U.S.-Russian relations continue to chill amid strained political and economic sanctions put in place over the Russian annexation of Crimea last year, but a bill up for vote in the House Tuesday could finally see a thawing of a culture and art exchange ban between state-run Russian and U.S. museums, which has been in place since 2011.

The year prior, a U.S. district court judge levied fines of $50,000 a day, or $18 million a year, at the Kremlin for refusing to return a collection of historic Jewish texts known as the Schneerson Collection, which is made up of more than 12,000 books and 50,000 religious documents, and currently fall under the jurisdiction of the Russian State Library in Moscow.

A Brooklyn-based Jewish group known as the Chabad-Lubavitch Hasidic group laid claim to the collection in the early 1990s, and has sought legal recourse in Russia and the U.S. to return them since they were carried back to the Soviet Union from Berlin in the aftermath of World War II. In response to the judge’s 2010 ruling, Russia issued a ban on all art exchanges to U.S. museums the same year, claiming they feared that the U.S. would hold the works at ransom in exchange for settling the dispute.

U.S. officials have insisted since that such seizures are illegal under U.S. law, and on Tuesday the House of Representatives will vote on the Foreign Cultural Exchange Jurisdictional Immunity Clarification Act — legislation that specifically bars the U.S. government from seizing any property belonging to Russian museums over the case.

While museum curators across the U.S. are celebrating the bill in the hope of returning Russian works to their showrooms for the first time in four years, critics say Russia already has the protection it wants in the Immunity from Seizure Act, which places high legal hurdles in front of laying claim to any art loaned for cultural exchange.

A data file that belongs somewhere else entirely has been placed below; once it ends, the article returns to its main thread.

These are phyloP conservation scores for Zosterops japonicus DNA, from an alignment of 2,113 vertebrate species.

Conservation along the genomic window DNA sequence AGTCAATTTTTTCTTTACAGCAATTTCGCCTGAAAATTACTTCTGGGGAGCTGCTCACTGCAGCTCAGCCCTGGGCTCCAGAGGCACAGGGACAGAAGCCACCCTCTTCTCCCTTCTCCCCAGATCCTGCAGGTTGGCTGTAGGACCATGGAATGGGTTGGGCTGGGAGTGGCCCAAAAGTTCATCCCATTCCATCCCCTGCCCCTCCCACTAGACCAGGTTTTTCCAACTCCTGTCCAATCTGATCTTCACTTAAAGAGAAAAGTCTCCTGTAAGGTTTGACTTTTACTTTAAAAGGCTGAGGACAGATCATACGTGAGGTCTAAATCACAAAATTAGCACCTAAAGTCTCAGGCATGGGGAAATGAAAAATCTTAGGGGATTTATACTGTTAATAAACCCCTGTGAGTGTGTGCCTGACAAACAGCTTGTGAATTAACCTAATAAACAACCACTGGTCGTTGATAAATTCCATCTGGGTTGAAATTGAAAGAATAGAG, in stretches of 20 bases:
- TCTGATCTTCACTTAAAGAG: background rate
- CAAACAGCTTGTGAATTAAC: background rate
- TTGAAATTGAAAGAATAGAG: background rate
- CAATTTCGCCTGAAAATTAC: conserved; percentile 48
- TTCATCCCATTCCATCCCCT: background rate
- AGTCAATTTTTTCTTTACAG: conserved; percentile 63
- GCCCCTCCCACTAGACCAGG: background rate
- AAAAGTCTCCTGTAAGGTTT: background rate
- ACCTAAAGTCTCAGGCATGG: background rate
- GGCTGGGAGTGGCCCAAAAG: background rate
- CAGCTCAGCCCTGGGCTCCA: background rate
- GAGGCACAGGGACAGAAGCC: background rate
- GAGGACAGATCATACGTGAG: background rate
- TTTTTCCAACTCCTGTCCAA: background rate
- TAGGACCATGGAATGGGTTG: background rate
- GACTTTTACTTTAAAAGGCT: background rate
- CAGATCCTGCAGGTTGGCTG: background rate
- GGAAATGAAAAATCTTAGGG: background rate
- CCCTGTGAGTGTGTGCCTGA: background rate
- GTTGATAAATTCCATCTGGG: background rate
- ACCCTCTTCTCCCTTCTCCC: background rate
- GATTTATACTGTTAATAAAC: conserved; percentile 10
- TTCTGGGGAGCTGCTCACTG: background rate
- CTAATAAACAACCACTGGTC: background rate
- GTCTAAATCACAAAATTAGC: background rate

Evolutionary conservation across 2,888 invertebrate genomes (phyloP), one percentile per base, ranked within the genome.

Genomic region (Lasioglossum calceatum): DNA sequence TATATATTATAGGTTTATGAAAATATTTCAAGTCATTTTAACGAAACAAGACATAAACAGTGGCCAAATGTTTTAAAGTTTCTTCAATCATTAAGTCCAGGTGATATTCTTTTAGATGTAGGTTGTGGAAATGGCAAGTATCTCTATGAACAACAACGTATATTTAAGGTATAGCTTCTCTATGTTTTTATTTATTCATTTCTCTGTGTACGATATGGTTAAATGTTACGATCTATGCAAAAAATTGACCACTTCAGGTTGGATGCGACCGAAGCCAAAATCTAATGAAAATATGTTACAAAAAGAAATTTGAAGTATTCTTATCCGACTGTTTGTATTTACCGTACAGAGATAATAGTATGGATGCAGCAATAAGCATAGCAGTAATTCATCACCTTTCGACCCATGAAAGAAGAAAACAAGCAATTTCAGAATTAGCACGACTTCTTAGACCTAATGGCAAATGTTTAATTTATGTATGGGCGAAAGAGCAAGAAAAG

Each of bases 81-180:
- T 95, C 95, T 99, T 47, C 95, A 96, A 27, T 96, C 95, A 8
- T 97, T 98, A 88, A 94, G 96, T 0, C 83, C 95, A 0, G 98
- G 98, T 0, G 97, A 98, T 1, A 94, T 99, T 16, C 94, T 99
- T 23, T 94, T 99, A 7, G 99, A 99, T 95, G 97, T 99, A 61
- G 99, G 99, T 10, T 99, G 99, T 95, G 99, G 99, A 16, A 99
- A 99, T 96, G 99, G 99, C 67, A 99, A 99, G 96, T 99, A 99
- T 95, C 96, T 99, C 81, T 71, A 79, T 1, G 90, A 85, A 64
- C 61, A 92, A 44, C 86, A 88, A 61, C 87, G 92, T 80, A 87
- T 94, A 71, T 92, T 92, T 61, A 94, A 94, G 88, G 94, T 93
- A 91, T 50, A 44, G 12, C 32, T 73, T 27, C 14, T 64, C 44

Critics, such as Rabbi Yossi Cunin of Chabad-Lubavitch, argue that Russia’s move in 2011 was retaliatory against the U.S. Ending the exchange of art had nothing to do with Russia fearing seizure of historic treasures. Instead says Cunin, it is because Russia was angered that a U.S. court has ordered it to return Holocaust-era looted property.

The bill before the House Tuesday, sponsored by Rep. Steve Chabot (R-OH), would provide Russia with a means of propaganda to begin loaning art to U.S. museums once again, even though its stated reason for refusing to do so is already addressed by U.S. law. The bill would also set a higher bar for any organizations or families who wish to claim Holocaust-era looted art.

In a statement to InsideSources, Congressman Chabot’s office said: “[The Foreign Cultural Exchange Jurisdictional Immunity Clarification Act] is not intended to help Russia or any other foreign nation.  It is intended to increase access for Americans to foreign-owned works of art.  Right now, several nations have concerns about loaning artwork to American museums, and this legislation is attempting to alleviate those concerns.  Nothing in the legislation will impact Russia’s legal obligations to abide by the 2010 judgment and return the collection subject to that litigation.”

“Russian art and culture are world treasures that the American people should experience firsthand,” says Cunin. “But, as desirable as this is, exchange and education shouldn’t trump justice.”

Giuseppe Macri contributed to this report.